SpaceX has successfully fired up a new Starship prototype’s Raptor engine, putting the company on track for its second Starship hop test as soon as this week.
The milestone comes not long after SpaceX Starship serial number 6 (SN6) completed its first cryogenic proof, a pressure test with liquid nitrogen (LN2) used to safely verify the structural integrity of tanks (and rockets, in particular). Measuring 9m (30 ft) wide and some 30m (~100 ft) tall, SpaceX rolled Starship SN6 from its Boca Chica, Texas factory to a nearby test and launch facility on August 11th and wrapped up its first acceptance test on August 16th.
Now, just seven days after its cryo proof, SpaceX has installed a new Raptor engine (SN29), prepared SN6 for a much riskier round of tests, and completed a static fire with said engine, leaving just one major step between the Starship and its hop debut. Of course, the process still had its fair share of hiccups.
SpaceX’s first SN6 static fire test window – published by Cameron County in the form of road closure notices – was set for 8 am to 8 pm CDT (UTC-5), August 23rd a few days after the Starship’s cryo proof. The first test attempt began around 9:30 am but was aborted soon after as SpaceX employees returned to the launch pad to (presumably) troubleshoot. The second attempt began around 2:30 pm, leaving a little less than half the test window available.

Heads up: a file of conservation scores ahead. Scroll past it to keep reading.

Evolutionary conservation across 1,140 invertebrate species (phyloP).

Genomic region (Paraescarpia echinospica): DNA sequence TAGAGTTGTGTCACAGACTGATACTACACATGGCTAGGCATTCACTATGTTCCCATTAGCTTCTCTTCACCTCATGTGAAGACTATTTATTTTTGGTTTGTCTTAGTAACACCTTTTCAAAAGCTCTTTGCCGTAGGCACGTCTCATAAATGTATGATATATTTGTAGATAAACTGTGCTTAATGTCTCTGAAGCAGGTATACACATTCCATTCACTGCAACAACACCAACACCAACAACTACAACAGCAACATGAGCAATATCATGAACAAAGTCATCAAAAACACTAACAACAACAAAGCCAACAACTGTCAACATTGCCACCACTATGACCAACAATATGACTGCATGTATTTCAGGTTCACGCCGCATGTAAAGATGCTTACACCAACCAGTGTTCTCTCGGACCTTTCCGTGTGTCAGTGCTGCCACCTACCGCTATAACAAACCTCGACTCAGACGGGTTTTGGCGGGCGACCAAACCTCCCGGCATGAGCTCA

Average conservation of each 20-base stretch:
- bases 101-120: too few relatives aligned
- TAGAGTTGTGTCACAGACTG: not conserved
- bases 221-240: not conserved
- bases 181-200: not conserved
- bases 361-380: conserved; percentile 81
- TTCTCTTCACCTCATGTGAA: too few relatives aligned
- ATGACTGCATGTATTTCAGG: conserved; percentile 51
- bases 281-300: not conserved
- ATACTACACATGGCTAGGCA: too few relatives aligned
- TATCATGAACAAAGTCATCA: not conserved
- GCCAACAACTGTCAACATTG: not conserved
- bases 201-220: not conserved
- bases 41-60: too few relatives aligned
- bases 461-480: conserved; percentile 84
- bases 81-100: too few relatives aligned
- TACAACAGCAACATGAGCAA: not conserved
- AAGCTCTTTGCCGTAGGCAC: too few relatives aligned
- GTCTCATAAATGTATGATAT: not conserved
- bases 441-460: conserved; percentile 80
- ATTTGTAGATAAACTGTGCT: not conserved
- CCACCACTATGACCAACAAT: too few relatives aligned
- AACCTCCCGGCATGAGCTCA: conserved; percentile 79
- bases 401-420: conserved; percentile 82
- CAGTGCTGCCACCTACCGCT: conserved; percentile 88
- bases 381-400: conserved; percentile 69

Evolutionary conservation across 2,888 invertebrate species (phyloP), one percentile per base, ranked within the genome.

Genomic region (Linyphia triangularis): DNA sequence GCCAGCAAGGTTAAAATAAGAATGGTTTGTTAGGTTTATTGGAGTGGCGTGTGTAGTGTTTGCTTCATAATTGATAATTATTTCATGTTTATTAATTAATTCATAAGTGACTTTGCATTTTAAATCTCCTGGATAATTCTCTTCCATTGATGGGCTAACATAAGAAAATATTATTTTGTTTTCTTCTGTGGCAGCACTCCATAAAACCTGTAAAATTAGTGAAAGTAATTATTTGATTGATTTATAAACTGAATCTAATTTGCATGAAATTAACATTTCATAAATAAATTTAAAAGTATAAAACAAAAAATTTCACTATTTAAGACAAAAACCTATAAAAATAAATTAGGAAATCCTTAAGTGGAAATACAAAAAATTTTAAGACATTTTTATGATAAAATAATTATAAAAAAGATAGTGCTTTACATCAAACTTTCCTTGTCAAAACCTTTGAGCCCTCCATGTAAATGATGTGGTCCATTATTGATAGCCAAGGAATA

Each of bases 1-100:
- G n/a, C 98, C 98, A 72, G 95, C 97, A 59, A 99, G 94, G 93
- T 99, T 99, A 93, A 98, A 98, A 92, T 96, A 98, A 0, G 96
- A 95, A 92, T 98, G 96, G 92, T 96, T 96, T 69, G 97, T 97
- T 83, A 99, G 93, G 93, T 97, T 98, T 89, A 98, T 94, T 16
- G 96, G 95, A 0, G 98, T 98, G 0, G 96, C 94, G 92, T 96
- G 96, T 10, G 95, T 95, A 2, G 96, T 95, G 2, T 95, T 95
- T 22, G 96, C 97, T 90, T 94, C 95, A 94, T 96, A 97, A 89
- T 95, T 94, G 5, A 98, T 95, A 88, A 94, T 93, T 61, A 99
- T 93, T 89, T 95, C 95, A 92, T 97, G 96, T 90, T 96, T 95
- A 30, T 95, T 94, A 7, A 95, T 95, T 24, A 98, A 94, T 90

Attempt #2 very nearly managed to extract a static fire, aborting possibly a second or less before Raptor ignition around 3:41 pm. Once again, SpaceX teams returned to the pad after Starship was detanked and safed, briefly inspecting the general location of the rocket’s Raptor engine before once again clearing the pad around 6:30 pm. At long last, Starship SN6 began a smooth and fast flow that culminated in the ignition of Raptor SN29 around 7:45 pm, just 15 minutes before the end of SpaceX’s test window.
As with all SpaceX static fires, engineers must still analyze the data produced – and possibly inspect pad or rocket hardware – to verify vehicle health before proceeding into launch operations. Unlike all other SpaceX static fires, the company doesn’t announce the results of those tests – nor the solidified launch window – during prototype development programs. In the context of iterative aerospace development, while there may be such a thing as a “good” or “bad” test, all tests – as long as they’re performed safely and produce a large quantity of usable data – are essentially successful.
As such, it’s likely for the best that SpaceX doesn’t put the public focus on the “success” of any given test. Still, it means that unofficial educated guesses are typically the only way to determine the results of any given test and how those results impact the next steps. For SN6, the very broad-strokes conclusions one can draw from unofficial livestreams suggest that the Starship’s first Raptor static fire was a success. Assuming that the unknown cause(s) of the day’s two prior aborts were minor and easily rectified, SpaceX is likely exactly on schedule for Starship SN6’s first hop attempt.
SN6’s first flight is expected to be an almost identical copy of Starship SN5’s highly successful August 4th debut, following the same 150m (~500 ft) parabolic trajectory. Filed before SN6’s August 23rd static fire, SpaceX has penciled in Friday, August 28th for Starship SN6’s own hop debut. Thanks to the fact that SpaceX was able to complete both SN6’s cryo proof and static fire on the first day of their respective test windows, August 28th is likely well within reach. Stay tuned for updates as Starship SN6’s hop debut schedule solidifies.
Check out Teslarati’s newsletters for prompt updates, on-the-ground perspectives, and unique glimpses of SpaceX’s rocket launch and recovery processes.